Overview of the New Zealand financial system

This information is designed to provide a broad overview of the structure of the New Zealand financial system and background information for the Financial Stability Report (FSR).1

The Reserve Bank regulates banks, insurers, and non-bank deposit takers (NBDT)2, for the purpose of promoting the maintenance of a sound and efficient financial system. The Bank’s approach to prudential supervision is described in our Statements of supervisory and enforcement approaches. The Bank has no responsibility for non-deposit taking non-bank lending institutions (NBLI) or unlicensed insurers. The Reserve Bank also oversees and operates New Zealand’s financial market infrastructures.

The New Zealand financial system is dominated by the banking sector, with banking assets accounting for a very large share of overall financial system assets (figure 1). In contrast, capital markets are relatively less developed in New Zealand, with total market capitalisation of the New Zealand Stock Exchange around $115 billion, while the domestic bond market is around $115 billion (excluding government debt). The managed fund industry is also small compared to banks, with around $100 billion of assets under management.

Figure 1: Financial institutions’ total assets (as at 30 June 20163)

Figure 1.1 – Financial institutions’ total assets (as at 30 June 2016)

Note: Numbers may not sum due to rounding.

Source: Registered banks’ Disclosure Statements, RBNZ Standard Statistical Return (SSR), Individual Insurer Financial Statements4.


The banking system comprises the majority of lending to the non-financial private sector in New Zealand. Direct capital market funding (issuance of corporate bonds) and non-bank lending institutions (NBLIs) together account for only 5 percent of non-financial private sector borrowing.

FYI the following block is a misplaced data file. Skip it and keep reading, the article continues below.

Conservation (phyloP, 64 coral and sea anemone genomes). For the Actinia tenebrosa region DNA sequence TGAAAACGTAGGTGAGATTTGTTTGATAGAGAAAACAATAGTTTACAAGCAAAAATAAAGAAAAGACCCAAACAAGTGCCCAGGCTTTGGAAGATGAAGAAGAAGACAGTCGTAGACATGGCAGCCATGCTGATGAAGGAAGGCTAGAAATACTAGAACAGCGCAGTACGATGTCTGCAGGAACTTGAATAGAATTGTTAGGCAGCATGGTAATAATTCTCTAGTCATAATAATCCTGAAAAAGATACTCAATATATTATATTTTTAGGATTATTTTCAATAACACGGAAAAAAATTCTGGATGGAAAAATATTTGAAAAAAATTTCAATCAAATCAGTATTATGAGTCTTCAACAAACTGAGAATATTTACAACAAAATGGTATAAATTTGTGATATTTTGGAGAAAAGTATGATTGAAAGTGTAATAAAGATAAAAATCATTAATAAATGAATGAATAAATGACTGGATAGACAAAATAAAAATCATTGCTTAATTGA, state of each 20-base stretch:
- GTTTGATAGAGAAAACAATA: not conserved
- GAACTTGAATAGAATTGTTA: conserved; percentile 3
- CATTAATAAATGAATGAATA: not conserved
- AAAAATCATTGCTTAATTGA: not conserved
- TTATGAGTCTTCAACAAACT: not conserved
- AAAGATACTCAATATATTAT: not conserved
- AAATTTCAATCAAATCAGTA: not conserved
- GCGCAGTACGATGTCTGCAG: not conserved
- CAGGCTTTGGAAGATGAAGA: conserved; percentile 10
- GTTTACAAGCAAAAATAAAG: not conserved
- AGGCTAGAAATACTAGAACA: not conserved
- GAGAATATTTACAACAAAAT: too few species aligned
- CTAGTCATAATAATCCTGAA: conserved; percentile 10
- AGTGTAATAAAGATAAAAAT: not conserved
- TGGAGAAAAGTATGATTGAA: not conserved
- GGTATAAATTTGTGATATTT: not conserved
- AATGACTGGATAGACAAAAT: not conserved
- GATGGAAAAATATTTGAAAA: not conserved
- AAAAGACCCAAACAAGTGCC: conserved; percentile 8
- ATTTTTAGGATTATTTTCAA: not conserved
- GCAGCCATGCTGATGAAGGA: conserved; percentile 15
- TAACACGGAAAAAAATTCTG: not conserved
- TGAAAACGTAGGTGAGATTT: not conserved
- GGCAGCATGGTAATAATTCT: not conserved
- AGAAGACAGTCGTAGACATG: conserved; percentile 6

Non-bank lending institutions (NBLIs) include non-bank deposit-taking institutions (NBDTs) and non-deposit-taking finance companies. The Reserve Bank of New Zealand regulates NBDTs, but does not regulate or supervise non-deposit-taking finance companies. NBLIs account for just over 2 percent of intermediated credit.

The New Zealand private insurance sector is small by international standards. There are almost 100 licensed insurers currently operating in New Zealand, accounting for approximately $30 billion in assets, or 12 percent of GDP.

Financial market infrastructures (FMIs) provide channels through which payments, securities, derivatives or other financial transactions are cleared, settled or recorded. Well-functioning and efficient FMIs play a critical role in promoting financial stability and economic growth. FMIs can strengthen the markets they serve; if not managed properly, they can pose significant risks to the financial system and be a potential conduit or source of contagion. A stable financial system therefore depends on careful management and mitigation of key risks in the FMIs.


1 This note is intended to provide a high level overview of the structure of the New Zealand financial system, with a key focus on the banking sector. It does not include an extensive discussion of New Zealand financial markets.

2 Non-bank deposit takers include finance companies that take deposits from the public, building societies and credit unions.

3 Total assets are not yet available on a consistent basis for the insurance sector. The value is derived from individual insurer financial statements up to June 2015. Asset values may be accounted for differently across insurers.

4 UDC Finance Limited is included as part of ANZ Bank New Zealand Limited’s total assets and is therefore excluded from the NBLI total asset number.